Hello from North Haven!
By the light of a pink and purple sunset, the Hebrew calendar ticked over last night from one year to the next. My husband, daughter and I invited a few other families – none of them Jewish – to share the evening with us, and we laughed as the kids took out all the toys and gorged on apple slices dipped in honey.
The apples came from a Cortland tree in our front yard. Seven years ago, after my husband and I had been on the island for six years and in our house for four, I bought it from Fedco for Bill’s Christmas present as a tiny whip, with a Honeycrisp tree to go with it and cross pollinate. Planting fruit trees seemed like a bold move, one that said we’re here to stay. We hadn’t even gotten engaged yet, but we were making a commitment to each other and to the island we’d grown to think of as our home. When the whips arrived in the mail that spring, we scrupulously followed the planting directions and lavished them with nutrients.
Apple tree whips take about five years to become productive. We watched the whips branch out, get leafier, and stretch taller than me and then taller than Bill. Right on cue, when Penrose was a year old, the Cortland produced a few fragrant, blush-pink blossoms. The Honeycrisp tree remained green. We got nervous about the Cortland not having any pollen with which to cross pollinate, so after some research we cut a bouquet of crabapple blooms and put them in a jar under the tree. We were rewarded with a few small apples that fall, enough to make us excited for the years to come.
Last year’s spring drought yielded just a few flowers, and only two apples. This year’s wetter spring left the tree pink and buzzing with bees, whom we helped along with another crabapple bouquet, since the Honeycrisp still seems content to be leaves only. We checked the Cortland regularly as the flowers faded and apples swelled. We wiped off baby tent caterpillars and sprayed Deer-Off. A few windfalls turned into snacks, although they were overly tart and enjoyed mainly by the dog.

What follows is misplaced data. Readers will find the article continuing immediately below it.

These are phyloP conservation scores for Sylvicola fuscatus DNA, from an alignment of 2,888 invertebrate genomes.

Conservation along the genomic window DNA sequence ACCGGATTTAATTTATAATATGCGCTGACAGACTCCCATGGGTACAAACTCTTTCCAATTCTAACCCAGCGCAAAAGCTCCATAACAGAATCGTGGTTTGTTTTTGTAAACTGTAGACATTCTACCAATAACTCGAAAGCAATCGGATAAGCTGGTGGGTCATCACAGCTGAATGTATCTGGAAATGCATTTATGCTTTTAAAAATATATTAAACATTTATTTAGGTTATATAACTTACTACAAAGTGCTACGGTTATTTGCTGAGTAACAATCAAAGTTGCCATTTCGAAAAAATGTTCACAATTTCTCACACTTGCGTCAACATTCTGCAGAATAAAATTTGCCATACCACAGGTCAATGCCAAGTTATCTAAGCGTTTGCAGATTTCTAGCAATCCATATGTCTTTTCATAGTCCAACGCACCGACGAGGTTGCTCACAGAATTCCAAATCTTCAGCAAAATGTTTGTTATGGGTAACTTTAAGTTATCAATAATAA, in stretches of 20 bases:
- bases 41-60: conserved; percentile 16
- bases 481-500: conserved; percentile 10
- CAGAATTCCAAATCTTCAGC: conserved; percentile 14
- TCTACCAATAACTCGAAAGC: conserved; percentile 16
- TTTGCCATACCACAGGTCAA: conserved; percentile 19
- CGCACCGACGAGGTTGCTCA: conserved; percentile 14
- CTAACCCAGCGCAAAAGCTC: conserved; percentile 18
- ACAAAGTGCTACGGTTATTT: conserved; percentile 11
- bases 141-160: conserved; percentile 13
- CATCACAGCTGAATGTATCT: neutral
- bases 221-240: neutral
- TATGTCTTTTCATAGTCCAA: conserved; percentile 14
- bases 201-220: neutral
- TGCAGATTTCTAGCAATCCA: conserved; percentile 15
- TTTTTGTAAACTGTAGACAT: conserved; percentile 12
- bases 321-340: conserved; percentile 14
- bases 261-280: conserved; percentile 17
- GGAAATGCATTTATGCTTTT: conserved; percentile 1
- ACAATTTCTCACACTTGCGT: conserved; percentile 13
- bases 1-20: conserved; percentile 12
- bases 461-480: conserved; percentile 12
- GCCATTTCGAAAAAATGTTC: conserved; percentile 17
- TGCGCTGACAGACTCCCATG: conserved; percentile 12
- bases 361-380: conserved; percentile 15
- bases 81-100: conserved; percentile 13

Yesterday I harvested every apple left on the tree. Some were nearly pristine, with unblemished skin, rosy and green by hemisphere. Others had been infested by some sort of worm, leaving one side pitted and brown or black. I put them all in a bowl held by my daughter, now three, who carried it almost all the way to the house. It was heavy, filled with 15 or 20 apples, our biggest harvest ever.
I chose the least aesthetically pleasing apples to slice and be eaten that night with honey, and put the prettier ones in the fruit bowl on the kitchen table. As I carved away the brown spots and insect bites, I thought about what I wanted to leave behind and take with me into the new year. The Jewish New Year, rather than a time of resolutions, is a time to leave behind the sins of the past year. Some perform the ritual of tashlich, casting bread into the water to represent the casting off of sin. (It’s apparently not very good for waterfowl though!) Could I carve away fear and anxiety, and take with me courage and calm? Could I shed complaining and bring forward action?
Time will tell. But like the pile of apple slices dipped in honey, free from their insect-born blemishes, bruises and holes, I hope I – and you all – have a very sweet new year.